About Banni

The Banni region emerged from the sea as a result of tectonic activities, received soils from the rivers flown from Bhuj mainland and ends in Greater Rann of Kutch. Soils deposited by the rivers and the wind, made the land of Banni richer enough that is could generate diverse grass species, once reported up to 40 grass species, mostly palatable with saline grass species. Banni grassland supports numerous animal genetic resources like Banni buffalo, Kankrej Cattle, Sheep, Goat, Camel, and horse. This grassland acts as breeding and nesting ground for more than 250 bird species, including resident, winter migratory birds.  Banni region, situated at 23°19’N to 23°52’N to 68°56’E  to 70°32’E, comprises around 3000 sq.km area under Bhuj taluka of Kutch district, is home of Muslim nomadic pastoralists and Meghwal Hindus. Pastoral lifestyle of the communities not only conserved its rich animal genetic resources but also protected the Banni grassland ecosystem.

Banni is situated in Arid climate, with high temperature in most of time which reached maximum up to 48°C -50°C during May June and winter temperature goes down to 5°C – 8°C during December January. Average Annual rainfall, occurring through Southwest monsoon between June to September, is very low of 317mm with coefficient of variation of 65%. Though there is inherent salinity in the soil, pastoral communities dug up Virdas, shallow well of 9-12ft deep that collects rain water in its soil particle, for livestock and themselves. There have been numerous natural wetlands in Banni and the larget one is known as Chhari – Dhandh, a saucer shaped wetland which is recently declared as Conservation Reserve.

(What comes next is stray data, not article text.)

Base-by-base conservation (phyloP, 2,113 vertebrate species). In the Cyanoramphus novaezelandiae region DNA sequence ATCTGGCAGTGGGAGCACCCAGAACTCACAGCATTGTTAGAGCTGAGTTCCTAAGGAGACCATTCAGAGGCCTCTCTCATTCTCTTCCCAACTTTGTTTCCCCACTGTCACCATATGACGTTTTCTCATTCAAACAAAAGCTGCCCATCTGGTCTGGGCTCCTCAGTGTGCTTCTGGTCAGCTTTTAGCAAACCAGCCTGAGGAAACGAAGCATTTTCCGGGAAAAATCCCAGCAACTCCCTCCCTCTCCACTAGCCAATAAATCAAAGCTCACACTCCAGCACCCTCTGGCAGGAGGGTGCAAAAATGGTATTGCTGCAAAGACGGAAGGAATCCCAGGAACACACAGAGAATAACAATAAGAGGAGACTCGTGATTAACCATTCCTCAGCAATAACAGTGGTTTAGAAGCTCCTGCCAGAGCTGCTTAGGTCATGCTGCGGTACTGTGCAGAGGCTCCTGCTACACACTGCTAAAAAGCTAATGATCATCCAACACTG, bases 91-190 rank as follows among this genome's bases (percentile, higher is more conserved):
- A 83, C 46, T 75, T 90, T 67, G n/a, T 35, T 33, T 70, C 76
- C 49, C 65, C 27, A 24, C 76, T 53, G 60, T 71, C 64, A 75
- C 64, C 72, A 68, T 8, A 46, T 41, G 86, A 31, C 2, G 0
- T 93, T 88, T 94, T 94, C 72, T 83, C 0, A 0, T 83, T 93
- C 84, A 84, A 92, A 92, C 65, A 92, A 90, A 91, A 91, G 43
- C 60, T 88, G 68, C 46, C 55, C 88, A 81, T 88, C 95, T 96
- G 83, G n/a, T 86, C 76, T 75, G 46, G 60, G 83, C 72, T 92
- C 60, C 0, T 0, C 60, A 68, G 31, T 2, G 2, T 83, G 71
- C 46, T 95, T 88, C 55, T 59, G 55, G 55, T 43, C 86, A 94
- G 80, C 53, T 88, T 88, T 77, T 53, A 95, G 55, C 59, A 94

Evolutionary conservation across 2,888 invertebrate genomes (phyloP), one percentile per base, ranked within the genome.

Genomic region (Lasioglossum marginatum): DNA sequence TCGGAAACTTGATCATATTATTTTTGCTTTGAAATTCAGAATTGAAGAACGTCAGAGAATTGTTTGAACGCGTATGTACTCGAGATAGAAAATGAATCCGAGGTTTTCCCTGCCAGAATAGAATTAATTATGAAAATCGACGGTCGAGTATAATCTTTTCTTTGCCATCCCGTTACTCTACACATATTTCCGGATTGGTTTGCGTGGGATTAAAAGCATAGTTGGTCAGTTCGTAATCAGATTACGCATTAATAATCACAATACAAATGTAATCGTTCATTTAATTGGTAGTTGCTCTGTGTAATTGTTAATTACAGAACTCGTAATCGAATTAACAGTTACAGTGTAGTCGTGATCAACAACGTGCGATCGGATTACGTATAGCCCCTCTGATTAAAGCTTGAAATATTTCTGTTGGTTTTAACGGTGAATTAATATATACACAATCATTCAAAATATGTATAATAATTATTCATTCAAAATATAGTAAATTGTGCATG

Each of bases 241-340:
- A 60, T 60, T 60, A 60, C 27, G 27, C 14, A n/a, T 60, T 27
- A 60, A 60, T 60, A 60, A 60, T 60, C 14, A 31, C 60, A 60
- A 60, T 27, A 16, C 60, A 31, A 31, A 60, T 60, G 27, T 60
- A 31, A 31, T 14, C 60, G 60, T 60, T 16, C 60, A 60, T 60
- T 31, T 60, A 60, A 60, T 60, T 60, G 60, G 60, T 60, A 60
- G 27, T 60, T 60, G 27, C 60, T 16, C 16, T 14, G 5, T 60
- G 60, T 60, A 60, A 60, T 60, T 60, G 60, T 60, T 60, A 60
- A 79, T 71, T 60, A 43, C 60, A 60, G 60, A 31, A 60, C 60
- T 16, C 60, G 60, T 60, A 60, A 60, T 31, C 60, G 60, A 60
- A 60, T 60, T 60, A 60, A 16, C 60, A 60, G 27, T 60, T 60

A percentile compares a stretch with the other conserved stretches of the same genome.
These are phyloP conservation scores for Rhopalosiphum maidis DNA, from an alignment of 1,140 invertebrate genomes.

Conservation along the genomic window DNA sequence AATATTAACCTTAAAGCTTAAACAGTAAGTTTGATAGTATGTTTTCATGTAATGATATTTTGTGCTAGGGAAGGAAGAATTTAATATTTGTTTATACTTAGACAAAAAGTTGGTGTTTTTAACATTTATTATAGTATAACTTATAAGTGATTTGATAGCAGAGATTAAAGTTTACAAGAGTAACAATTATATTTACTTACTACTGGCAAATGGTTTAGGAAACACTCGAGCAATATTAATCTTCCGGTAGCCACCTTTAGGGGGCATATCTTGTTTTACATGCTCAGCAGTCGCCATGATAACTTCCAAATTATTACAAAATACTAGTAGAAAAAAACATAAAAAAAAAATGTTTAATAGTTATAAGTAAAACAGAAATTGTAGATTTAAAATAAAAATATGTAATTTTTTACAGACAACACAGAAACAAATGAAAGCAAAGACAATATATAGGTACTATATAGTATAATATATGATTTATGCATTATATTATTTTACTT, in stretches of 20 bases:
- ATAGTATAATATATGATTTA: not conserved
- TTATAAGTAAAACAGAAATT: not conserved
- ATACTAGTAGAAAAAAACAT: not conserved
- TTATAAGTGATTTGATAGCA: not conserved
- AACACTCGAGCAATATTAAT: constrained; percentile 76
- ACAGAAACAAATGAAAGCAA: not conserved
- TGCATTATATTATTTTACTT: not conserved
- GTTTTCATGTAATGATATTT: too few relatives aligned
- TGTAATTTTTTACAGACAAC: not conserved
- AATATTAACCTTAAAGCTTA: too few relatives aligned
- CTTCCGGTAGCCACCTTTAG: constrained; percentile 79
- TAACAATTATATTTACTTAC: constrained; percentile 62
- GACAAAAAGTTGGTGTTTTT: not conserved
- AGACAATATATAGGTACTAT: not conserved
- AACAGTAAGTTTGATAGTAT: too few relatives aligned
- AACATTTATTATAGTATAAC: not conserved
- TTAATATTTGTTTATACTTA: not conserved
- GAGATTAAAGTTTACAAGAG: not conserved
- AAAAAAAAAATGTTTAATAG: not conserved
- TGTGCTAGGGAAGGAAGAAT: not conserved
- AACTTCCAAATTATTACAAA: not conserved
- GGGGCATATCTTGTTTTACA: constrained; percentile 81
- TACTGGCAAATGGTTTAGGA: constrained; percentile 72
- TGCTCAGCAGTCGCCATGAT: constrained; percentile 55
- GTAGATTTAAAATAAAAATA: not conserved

Though, in last three decades Banni grassland slowly started losing its original ecosystem due to invasion of prosopis juliflora, a foreign alien species promoted initially by state agencies. Damming of rivulets on the upstream of Banni grasslands are also responsible for increase of salinity in the Banni grassland. Even though the grassland facing ecological disturbance, recent recognition of Banni Buffalo as 11th buffalo breed of the country, establishment of dairies, good rainfall in last five years generated hope among the pastoral communities for this livelihood security. Formation Banni Breeders’ Association in the region started negotiating with states on the pastoral rights and rights of grazing in Banni grassland under Forest Rights Act 2006. Many scientists, practitioners started working on various ecological, economic aspects will create new knowledge system apart from indigenous technical knowledge of local people, be it on livestock breeding, animal health care, traditional earth technologies, handicraft and traditional water harvesting technologies.